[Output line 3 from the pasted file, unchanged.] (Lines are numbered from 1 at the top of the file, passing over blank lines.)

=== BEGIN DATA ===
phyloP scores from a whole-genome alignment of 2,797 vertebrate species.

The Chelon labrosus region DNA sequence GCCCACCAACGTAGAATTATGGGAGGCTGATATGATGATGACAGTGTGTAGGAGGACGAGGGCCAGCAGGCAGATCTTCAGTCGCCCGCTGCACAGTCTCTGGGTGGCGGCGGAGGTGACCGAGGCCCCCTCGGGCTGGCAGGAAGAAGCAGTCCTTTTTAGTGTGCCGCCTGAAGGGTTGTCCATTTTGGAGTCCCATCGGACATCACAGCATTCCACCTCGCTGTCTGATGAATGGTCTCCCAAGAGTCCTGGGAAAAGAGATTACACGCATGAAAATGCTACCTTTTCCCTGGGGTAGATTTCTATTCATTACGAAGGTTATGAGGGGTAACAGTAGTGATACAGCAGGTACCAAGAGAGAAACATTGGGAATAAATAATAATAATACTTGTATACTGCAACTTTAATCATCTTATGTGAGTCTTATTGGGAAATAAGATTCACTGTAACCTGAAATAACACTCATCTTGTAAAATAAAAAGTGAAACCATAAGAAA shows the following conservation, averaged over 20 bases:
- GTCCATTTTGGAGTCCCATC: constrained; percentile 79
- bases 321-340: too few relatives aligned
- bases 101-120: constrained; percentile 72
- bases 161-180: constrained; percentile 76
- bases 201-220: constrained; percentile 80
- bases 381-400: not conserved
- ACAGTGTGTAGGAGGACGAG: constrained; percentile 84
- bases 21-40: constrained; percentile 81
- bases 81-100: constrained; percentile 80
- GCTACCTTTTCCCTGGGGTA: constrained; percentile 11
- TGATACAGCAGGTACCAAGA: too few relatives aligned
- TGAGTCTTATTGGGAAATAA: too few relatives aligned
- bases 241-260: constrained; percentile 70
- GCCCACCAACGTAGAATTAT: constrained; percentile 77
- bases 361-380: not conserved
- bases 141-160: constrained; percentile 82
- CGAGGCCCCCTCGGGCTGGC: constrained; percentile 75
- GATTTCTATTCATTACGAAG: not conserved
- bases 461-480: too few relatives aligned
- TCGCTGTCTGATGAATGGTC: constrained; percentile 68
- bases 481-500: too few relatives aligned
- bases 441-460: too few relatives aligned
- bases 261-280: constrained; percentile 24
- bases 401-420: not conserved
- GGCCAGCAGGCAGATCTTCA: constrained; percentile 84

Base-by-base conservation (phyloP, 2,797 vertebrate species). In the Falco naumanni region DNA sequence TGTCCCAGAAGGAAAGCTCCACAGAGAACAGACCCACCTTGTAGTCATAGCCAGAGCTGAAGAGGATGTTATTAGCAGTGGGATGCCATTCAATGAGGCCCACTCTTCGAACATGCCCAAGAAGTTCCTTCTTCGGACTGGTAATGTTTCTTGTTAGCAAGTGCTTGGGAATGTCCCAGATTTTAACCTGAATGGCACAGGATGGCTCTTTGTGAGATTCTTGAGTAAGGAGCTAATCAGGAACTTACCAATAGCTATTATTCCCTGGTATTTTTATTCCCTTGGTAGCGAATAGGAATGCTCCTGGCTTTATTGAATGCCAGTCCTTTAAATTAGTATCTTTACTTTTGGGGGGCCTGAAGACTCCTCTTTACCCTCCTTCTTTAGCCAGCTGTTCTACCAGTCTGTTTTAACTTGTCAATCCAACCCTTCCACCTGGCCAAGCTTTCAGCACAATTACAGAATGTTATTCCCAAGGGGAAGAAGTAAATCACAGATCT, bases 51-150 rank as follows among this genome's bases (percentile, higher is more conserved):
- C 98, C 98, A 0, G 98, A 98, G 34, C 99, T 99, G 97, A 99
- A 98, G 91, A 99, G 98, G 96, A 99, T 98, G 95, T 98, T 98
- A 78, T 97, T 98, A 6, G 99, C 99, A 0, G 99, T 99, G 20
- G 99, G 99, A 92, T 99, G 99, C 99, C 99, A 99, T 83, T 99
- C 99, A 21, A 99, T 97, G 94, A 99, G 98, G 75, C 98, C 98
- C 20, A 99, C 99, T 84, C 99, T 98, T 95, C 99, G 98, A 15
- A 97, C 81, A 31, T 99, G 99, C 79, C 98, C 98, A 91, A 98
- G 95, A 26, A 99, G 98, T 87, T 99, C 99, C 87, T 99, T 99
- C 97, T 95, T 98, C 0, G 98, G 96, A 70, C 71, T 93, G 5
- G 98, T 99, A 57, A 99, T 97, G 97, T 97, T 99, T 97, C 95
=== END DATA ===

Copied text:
- GTCCATTTTGGAGTCCCATC: constrained; percentile 79